The so-called Moscow House near the historic centre of the Lithuanian capital has never opened for the public and will be demolished, Vilnius Mayor Remigijus Šimašius said on Thursday.
“The project of the propaganda machine in Vilnius will close before even opening,” Šimašius wrote on Facebook.
“I inherited the nearly complete Moscow House when I became mayor in 2015. Both architecturally and geopolitically, the building is an alien in the centre of Vilnius. Later, it also turned out that it was not built following construction permits,” the mayor added.
After the demolition of the Moscow House, its land will be returned to the state, Šimašius said.
According to the mayor, the nearly complete building will be demolished because it is taller than the construction permit allows, as well as “functionally incomplete and irrational”.
The idea to build the Moscow House in Vilnius was first floated in 2004 when the then mayor of Moscow, Yury Luzhkov, visited the Lithuanian capital. The building had to serve as a cultural and business centre for developing “good neighbourly relations” between Moscow and Vilnius.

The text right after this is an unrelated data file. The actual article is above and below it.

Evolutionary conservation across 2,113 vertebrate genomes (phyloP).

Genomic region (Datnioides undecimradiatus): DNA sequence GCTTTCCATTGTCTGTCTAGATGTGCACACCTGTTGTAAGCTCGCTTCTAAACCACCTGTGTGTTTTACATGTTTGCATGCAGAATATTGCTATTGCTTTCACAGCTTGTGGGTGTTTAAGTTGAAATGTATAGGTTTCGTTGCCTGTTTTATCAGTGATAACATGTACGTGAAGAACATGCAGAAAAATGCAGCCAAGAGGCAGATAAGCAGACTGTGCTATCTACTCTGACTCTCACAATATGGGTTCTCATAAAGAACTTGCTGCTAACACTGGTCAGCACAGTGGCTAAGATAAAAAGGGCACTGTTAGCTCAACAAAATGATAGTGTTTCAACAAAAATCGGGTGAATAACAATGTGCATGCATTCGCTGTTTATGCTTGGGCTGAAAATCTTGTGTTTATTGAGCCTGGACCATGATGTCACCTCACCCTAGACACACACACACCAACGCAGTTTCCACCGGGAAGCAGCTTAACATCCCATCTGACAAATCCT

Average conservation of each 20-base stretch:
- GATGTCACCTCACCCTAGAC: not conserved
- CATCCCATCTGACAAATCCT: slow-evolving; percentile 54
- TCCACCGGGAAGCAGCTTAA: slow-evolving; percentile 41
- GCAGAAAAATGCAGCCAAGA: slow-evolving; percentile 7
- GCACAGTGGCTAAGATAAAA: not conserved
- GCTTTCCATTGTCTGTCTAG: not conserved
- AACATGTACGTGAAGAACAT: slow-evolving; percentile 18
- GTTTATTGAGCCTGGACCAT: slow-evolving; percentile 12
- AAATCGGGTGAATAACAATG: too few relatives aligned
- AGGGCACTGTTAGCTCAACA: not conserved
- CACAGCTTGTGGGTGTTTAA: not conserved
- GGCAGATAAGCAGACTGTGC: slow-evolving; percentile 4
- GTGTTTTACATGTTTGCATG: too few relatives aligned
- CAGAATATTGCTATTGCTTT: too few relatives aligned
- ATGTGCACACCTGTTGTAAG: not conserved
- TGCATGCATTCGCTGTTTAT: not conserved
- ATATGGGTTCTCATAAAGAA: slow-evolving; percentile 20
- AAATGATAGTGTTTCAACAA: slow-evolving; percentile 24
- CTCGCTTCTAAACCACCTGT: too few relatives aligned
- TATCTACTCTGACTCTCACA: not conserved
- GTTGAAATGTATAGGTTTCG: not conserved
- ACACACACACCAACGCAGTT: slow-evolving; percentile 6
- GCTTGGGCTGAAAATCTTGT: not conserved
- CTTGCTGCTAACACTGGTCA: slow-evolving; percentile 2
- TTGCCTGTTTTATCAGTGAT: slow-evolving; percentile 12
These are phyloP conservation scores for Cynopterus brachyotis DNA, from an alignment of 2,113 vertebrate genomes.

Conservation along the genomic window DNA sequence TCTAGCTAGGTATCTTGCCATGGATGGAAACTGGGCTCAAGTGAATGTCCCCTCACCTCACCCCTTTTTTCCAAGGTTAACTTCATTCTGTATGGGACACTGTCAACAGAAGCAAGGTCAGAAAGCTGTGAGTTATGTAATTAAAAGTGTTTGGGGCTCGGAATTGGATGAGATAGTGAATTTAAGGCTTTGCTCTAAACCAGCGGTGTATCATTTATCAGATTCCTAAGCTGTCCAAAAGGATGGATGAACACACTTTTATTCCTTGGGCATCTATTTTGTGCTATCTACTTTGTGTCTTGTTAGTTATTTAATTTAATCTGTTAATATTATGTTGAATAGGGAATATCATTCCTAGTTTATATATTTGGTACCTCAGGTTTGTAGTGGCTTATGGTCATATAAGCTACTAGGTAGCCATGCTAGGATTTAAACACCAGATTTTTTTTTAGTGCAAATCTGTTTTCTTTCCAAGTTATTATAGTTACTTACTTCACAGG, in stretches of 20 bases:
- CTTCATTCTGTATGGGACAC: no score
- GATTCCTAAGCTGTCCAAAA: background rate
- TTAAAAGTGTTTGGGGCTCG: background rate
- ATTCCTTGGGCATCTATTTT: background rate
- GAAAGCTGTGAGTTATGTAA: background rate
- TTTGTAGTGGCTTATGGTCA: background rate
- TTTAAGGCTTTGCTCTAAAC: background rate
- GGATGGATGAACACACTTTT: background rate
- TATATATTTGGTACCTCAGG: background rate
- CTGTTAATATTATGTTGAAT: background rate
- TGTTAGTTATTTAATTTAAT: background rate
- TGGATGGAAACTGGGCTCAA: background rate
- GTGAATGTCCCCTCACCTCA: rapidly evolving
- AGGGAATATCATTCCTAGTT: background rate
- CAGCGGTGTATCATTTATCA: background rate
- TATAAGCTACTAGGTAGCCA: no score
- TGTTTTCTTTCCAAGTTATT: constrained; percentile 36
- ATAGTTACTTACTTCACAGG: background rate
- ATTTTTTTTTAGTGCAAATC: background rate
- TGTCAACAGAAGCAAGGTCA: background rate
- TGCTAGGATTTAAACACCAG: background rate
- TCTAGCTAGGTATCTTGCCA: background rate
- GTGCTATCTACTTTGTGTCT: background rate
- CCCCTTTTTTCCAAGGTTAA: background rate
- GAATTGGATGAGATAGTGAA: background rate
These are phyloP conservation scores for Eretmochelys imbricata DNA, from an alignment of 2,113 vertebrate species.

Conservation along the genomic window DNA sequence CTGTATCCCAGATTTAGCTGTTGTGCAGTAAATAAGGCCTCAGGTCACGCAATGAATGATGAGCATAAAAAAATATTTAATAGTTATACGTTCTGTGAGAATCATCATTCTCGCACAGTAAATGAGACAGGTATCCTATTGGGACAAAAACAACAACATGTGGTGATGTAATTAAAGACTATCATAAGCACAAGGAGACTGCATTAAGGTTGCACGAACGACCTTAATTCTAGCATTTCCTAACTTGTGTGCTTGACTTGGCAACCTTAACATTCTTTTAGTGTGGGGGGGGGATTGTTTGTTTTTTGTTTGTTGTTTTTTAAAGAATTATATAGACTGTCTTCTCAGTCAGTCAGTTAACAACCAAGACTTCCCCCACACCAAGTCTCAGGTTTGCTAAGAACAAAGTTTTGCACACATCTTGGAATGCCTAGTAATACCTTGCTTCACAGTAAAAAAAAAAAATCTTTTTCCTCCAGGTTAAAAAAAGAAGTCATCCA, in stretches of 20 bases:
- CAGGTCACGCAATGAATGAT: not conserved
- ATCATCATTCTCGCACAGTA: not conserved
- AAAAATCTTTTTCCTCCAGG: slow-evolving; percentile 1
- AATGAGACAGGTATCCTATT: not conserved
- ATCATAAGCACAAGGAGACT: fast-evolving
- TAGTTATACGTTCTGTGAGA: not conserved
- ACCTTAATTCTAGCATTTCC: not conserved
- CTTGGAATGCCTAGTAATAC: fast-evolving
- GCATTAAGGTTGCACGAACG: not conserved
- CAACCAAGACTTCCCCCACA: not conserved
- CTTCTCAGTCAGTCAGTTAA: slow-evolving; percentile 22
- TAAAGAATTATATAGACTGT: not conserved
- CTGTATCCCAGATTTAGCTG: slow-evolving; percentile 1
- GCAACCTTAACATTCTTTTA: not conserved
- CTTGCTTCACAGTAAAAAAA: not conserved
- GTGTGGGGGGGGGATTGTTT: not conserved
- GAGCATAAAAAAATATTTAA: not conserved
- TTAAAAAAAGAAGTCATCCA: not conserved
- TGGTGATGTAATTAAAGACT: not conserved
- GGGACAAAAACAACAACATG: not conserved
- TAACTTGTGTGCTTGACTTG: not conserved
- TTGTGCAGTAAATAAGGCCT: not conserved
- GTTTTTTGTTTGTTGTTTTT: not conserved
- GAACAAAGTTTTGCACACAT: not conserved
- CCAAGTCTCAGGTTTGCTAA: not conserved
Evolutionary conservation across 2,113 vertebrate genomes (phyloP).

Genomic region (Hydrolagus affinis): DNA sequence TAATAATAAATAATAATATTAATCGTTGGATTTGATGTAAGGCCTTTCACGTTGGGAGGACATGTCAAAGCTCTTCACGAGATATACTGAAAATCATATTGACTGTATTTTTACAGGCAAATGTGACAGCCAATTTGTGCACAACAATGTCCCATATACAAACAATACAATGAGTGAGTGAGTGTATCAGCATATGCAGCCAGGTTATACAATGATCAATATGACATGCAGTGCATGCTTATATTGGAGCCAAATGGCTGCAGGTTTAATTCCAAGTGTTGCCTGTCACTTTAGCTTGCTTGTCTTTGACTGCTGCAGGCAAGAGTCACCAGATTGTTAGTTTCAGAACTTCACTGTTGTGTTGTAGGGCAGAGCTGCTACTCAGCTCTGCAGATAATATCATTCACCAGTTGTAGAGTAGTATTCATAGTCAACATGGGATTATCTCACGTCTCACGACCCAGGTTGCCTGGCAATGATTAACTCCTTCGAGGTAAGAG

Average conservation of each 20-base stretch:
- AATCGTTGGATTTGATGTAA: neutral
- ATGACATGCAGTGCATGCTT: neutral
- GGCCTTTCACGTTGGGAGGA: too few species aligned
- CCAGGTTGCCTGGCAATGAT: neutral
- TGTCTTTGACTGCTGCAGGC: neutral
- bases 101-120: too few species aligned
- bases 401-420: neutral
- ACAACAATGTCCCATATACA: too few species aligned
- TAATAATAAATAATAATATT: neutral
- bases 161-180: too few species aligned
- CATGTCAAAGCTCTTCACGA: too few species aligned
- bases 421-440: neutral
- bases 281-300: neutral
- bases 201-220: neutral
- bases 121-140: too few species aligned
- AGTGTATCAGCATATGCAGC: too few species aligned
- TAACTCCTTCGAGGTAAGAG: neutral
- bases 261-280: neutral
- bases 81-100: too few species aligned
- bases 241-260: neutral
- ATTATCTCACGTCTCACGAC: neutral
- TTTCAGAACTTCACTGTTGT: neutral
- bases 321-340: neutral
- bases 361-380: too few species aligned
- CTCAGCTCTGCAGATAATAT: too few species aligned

The construction works started in 2008 and stopped in 2016 when the building was found to violate construction rules.
The Building Committee petitioned Vilnius court, stating that the Moscow House was taller than described in the plan. The court approved the request and cancelled the building permit.
In 2017, the Lithuanian State Security Department (VSD) found that the Moscow House “has a relatively high symbolic and practical significance for Russia as a potential instrument of influence, politics, and public diplomacy”.